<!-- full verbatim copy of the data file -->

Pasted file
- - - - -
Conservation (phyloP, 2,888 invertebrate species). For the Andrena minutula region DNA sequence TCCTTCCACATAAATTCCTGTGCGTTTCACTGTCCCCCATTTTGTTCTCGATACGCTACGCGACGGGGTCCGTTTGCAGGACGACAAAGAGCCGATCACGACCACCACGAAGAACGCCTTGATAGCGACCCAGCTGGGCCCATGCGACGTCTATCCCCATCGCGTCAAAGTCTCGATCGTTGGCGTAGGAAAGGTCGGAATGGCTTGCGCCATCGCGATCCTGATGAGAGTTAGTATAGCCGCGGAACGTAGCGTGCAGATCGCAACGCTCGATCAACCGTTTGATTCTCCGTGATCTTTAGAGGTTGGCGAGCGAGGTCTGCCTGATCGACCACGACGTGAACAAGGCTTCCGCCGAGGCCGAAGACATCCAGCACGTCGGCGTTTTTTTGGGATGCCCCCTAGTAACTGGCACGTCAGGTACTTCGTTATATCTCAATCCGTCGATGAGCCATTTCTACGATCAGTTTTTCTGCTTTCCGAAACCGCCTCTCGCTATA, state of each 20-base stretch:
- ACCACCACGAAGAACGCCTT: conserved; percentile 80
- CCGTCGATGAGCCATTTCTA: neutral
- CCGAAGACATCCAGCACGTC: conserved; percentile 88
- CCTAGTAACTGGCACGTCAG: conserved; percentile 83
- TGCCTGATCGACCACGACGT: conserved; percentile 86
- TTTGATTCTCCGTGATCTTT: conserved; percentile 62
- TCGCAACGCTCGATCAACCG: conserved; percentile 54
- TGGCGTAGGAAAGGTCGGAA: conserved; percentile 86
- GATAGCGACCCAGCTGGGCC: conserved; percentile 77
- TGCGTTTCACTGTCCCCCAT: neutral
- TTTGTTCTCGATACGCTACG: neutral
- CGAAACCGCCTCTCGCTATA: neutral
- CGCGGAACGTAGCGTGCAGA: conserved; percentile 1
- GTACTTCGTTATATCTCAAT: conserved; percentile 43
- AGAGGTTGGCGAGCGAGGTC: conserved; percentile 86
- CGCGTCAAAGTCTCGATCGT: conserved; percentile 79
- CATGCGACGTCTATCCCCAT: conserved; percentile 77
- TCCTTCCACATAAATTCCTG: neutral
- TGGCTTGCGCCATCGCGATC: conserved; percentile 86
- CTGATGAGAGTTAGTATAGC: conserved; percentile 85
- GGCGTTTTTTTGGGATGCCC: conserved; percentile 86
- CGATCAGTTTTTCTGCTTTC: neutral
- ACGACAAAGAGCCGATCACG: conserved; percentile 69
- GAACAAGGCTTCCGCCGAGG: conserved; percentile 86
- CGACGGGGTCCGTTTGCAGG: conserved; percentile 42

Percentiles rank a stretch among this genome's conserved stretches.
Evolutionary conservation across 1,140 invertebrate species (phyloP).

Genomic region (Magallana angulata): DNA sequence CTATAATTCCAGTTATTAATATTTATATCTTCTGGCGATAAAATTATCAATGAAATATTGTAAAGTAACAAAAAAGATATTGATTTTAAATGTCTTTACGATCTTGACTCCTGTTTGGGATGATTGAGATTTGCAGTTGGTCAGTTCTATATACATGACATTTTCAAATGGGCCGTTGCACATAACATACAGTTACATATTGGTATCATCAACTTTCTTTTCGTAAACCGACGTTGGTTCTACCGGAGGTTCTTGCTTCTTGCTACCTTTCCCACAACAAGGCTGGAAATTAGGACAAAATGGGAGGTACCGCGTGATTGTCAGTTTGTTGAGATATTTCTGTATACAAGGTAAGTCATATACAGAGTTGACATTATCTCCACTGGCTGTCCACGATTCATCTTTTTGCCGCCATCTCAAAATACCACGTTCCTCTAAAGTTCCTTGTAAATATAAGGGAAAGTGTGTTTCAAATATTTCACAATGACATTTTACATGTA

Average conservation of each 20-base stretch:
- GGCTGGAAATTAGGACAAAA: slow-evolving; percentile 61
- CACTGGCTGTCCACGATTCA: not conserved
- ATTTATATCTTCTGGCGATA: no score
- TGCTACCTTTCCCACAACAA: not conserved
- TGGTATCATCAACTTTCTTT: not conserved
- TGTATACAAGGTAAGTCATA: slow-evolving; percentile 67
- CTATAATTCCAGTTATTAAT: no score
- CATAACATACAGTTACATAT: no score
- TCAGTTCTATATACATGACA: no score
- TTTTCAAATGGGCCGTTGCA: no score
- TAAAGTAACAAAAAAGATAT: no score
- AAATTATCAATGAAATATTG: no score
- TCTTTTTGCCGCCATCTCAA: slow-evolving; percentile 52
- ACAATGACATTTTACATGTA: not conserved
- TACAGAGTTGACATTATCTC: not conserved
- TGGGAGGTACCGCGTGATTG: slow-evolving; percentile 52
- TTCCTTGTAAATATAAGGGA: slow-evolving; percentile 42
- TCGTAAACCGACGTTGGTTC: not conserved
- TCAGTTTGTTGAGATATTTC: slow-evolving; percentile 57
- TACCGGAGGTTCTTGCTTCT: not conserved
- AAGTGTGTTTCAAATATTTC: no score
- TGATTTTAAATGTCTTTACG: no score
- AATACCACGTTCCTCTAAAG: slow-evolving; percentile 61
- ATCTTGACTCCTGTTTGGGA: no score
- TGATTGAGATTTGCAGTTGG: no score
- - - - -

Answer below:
Conservation (phyloP, 2,888 invertebrate species). For the Andrena minutula region DNA sequence TCCTTCCACATAAATTCCTGTGCGTTTCACTGTCCCCCATTTTGTTCTCGATACGCTACGCGACGGGGTCCGTTTGCAGGACGACAAAGAGCCGATCACGACCACCACGAAGAACGCCTTGATAGCGACCCAGCTGGGCCCATGCGACGTCTATCCCCATCGCGTCAAAGTCTCGATCGTTGGCGTAGGAAAGGTCGGAATGGCTTGCGCCATCGCGATCCTGATGAGAGTTAGTATAGCCGCGGAACGTAGCGTGCAGATCGCAACGCTCGATCAACCGTTTGATTCTCCGTGATCTTTAGAGGTTGGCGAGCGAGGTCTGCCTGATCGACCACGACGTGAACAAGGCTTCCGCCGAGGCCGAAGACATCCAGCACGTCGGCGTTTTTTTGGGATGCCCCCTAGTAACTGGCACGTCAGGTACTTCGTTATATCTCAATCCGTCGATGAGCCATTTCTACGATCAGTTTTTCTGCTTTCCGAAACCGCCTCTCGCTATA, state of each 20-base stretch:
- ACCACCACGAAGAACGCCTT: conserved; percentile 80
- CCGTCGATGAGCCATTTCTA: neutral
- CCGAAGACATCCAGCACGTC: conserved; percentile 88
- CCTAGTAACTGGCACGTCAG: conserved; percentile 83
- TGCCTGATCGACCACGACGT: conserved; percentile 86
- TTTGATTCTCCGTGATCTTT: conserved; percentile 62
- TCGCAACGCTCGATCAACCG: conserved; percentile 54
- TGGCGTAGGAAAGGTCGGAA: conserved; percentile 86
- GATAGCGACCCAGCTGGGCC: conserved; percentile 77
- TGCGTTTCACTGTCCCCCAT: neutral
- TTTGTTCTCGATACGCTACG: neutral
- CGAAACCGCCTCTCGCTATA: neutral
- CGCGGAACGTAGCGTGCAGA: conserved; percentile 1
- GTACTTCGTTATATCTCAAT: conserved; percentile 43
- AGAGGTTGGCGAGCGAGGTC: conserved; percentile 86
- CGCGTCAAAGTCTCGATCGT: conserved; percentile 79
- CATGCGACGTCTATCCCCAT: conserved; percentile 77
- TCCTTCCACATAAATTCCTG: neutral
- TGGCTTGCGCCATCGCGATC: conserved; percentile 86
- CTGATGAGAGTTAGTATAGC: conserved; percentile 85
- GGCGTTTTTTTGGGATGCCC: conserved; percentile 86
- CGATCAGTTTTTCTGCTTTC: neutral
- ACGACAAAGAGCCGATCACG: conserved; percentile 69
- GAACAAGGCTTCCGCCGAGG: conserved; percentile 86
- CGACGGGGTCCGTTTGCAGG: conserved; percentile 42

Percentiles rank a stretch among this genome's conserved stretches.
Evolutionary conservation across 1,140 invertebrate species (phyloP).

Genomic region (Magallana angulata): DNA sequence CTATAATTCCAGTTATTAATATTTATATCTTCTGGCGATAAAATTATCAATGAAATATTGTAAAGTAACAAAAAAGATATTGATTTTAAATGTCTTTACGATCTTGACTCCTGTTTGGGATGATTGAGATTTGCAGTTGGTCAGTTCTATATACATGACATTTTCAAATGGGCCGTTGCACATAACATACAGTTACATATTGGTATCATCAACTTTCTTTTCGTAAACCGACGTTGGTTCTACCGGAGGTTCTTGCTTCTTGCTACCTTTCCCACAACAAGGCTGGAAATTAGGACAAAATGGGAGGTACCGCGTGATTGTCAGTTTGTTGAGATATTTCTGTATACAAGGTAAGTCATATACAGAGTTGACATTATCTCCACTGGCTGTCCACGATTCATCTTTTTGCCGCCATCTCAAAATACCACGTTCCTCTAAAGTTCCTTGTAAATATAAGGGAAAGTGTGTTTCAAATATTTCACAATGACATTTTACATGTA

Average conservation of each 20-base stretch:
- GGCTGGAAATTAGGACAAAA: slow-evolving; percentile 61
- CACTGGCTGTCCACGATTCA: not conserved
- ATTTATATCTTCTGGCGATA: no score
- TGCTACCTTTCCCACAACAA: not conserved
- TGGTATCATCAACTTTCTTT: not conserved
- TGTATACAAGGTAAGTCATA: slow-evolving; percentile 67
- CTATAATTCCAGTTATTAAT: no score
- CATAACATACAGTTACATAT: no score
- TCAGTTCTATATACATGACA: no score
- TTTTCAAATGGGCCGTTGCA: no score
- TAAAGTAACAAAAAAGATAT: no score
- AAATTATCAATGAAATATTG: no score
- TCTTTTTGCCGCCATCTCAA: slow-evolving; percentile 52
- ACAATGACATTTTACATGTA: not conserved
- TACAGAGTTGACATTATCTC: not conserved
- TGGGAGGTACCGCGTGATTG: slow-evolving; percentile 52
- TTCCTTGTAAATATAAGGGA: slow-evolving; percentile 42
- TCGTAAACCGACGTTGGTTC: not conserved
- TCAGTTTGTTGAGATATTTC: slow-evolving; percentile 57
- TACCGGAGGTTCTTGCTTCT: not conserved
- AAGTGTGTTTCAAATATTTC: no score
- TGATTTTAAATGTCTTTACG: no score
- AATACCACGTTCCTCTAAAG: slow-evolving; percentile 61
- ATCTTGACTCCTGTTTGGGA: no score
- TGATTGAGATTTGCAGTTGG: no score